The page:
This type of partitioning, or segmentation, comes naturally to humans. The human eye views and distinguishes numerous images daily, and the brain processes the information in real time. Developing a simulated environment to perform similar tasks is the basis of the MAPGSEG algorithm. It can selectively access and manipulate individual content in images based on desired level of detail. MAPGSEG is a solution that computationally meets the demands of many practical applications involving segmentation and can be a reasonable compromise between quality and speed that lays the foundation to do fast and intelligent object/region-based, real-world applications of color imagery, Saber adds.
Today, some of those segmentation applications of color imagery are being adapted for biomedical imaging, object recognition, and surveillance. Saber and Messinger are bringing to fruition improvements to, and unique solutions for, these applications and others.
MAPGSEG works within CT-scan software to expose tumors, revealing a more accurate reading of actual size, weight, location, and density. The application is integrated into RECIST measurements—Response Evaluation Criteria in Solid Tumors—measurements commonly used by physicians to mark the baseline tumor size, then further, as a comparative measure of the tumor's response to treatment.
Radiologists often look at 100 or more progressive slides of a mass taken by a CT scan. The physician manually compiles the origination and extension points, or vectors, of the tumor found on the slides.
"Our segmentation technology runs in the background; it segments the tumor across the slices, and provides a volume measurement," Saber explains. "That RECIST measurement triggers our segmentation. Think of it as seeding. The seed will grow and spread through the entire image and begins to grow to find the tumor using our algorithm segmentation techniques. It pulls the 'images' out of all the appropriate screens, and compiles them to the full image of the tumor."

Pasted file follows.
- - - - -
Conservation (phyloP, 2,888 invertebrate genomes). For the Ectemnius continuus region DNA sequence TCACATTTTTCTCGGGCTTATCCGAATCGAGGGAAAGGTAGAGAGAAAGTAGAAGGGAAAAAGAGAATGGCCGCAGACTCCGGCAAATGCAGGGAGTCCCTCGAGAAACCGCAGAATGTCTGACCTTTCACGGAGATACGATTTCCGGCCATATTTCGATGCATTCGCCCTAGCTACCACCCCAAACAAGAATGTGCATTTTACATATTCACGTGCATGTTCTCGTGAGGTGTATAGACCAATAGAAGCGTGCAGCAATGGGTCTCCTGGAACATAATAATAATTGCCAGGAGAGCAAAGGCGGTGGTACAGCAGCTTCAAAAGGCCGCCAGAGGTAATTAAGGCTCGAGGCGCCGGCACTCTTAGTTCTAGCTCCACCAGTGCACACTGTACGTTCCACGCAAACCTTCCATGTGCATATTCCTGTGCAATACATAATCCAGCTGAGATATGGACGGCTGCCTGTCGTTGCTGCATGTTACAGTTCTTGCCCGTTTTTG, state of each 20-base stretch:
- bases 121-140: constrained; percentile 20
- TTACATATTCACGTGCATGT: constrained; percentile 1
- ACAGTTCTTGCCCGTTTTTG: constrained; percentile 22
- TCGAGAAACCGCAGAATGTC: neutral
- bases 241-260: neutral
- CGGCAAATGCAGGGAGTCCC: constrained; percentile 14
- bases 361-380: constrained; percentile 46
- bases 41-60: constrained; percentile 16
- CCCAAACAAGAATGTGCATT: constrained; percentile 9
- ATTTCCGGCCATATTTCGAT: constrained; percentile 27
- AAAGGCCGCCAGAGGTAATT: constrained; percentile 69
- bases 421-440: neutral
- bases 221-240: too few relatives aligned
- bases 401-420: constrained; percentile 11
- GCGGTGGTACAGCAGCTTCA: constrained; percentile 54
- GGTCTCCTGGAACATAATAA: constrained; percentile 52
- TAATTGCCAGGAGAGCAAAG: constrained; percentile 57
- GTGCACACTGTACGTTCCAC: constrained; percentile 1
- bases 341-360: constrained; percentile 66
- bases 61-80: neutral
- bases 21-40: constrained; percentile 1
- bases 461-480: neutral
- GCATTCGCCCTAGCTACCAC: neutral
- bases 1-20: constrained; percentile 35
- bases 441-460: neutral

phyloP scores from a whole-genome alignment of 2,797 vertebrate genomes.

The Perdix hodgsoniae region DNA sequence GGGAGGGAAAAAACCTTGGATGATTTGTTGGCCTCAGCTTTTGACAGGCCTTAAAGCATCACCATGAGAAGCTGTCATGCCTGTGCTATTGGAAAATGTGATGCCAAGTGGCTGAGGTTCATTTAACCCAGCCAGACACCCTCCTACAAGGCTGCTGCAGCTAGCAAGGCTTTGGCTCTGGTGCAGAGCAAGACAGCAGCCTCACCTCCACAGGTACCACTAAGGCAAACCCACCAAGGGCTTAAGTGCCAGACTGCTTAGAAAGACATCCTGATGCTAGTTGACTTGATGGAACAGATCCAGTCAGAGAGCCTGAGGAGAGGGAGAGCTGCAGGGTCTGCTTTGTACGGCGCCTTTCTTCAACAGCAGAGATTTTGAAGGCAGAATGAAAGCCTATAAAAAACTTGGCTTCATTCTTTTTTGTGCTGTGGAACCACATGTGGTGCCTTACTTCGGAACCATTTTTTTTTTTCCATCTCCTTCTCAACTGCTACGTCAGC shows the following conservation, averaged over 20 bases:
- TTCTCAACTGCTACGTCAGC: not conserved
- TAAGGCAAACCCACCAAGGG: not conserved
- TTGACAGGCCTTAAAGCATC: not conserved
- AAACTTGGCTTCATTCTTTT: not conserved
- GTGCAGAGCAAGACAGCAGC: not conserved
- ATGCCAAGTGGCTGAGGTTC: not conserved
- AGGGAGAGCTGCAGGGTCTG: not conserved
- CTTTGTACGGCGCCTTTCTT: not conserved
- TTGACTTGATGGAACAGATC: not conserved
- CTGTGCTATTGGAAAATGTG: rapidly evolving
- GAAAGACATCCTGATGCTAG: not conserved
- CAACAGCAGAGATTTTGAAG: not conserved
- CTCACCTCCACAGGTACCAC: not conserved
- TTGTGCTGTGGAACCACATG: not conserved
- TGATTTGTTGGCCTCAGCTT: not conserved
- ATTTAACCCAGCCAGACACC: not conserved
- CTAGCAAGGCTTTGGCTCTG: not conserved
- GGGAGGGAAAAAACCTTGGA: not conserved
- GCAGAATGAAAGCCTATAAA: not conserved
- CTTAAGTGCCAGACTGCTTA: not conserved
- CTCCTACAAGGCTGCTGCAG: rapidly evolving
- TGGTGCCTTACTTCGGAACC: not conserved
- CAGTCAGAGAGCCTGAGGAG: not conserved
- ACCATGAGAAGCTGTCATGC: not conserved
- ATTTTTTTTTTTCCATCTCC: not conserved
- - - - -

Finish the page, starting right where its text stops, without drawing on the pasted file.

The work done by Saber and his research team has not gone unnoticed. He and Sohail Dianat, head of RIT's electrical and microelectronic engineering department, worked with DataPhysics on a project to help improve its next-generation CT-scan technology. The California company announced in 2011 that it would open a new product development facility in Rochester. One of the reasons cited for its move was its proximity to RIT and Saber's research activities in image segmentation.
DataPhysics is only one of several corporate connections Saber has fostered since coming to RIT in 2004. Since that time, he has secured more than $3 million in external funding with companies such as HP, Lenel, Varian Semiconductors and Ortho-Clinical Diagnostics—a Johnson & Johnson Company—a broad representation of industries that are incorporating image segmentation into their respective business applications to better understand image components, image compressions, modeling, and imaging search functions.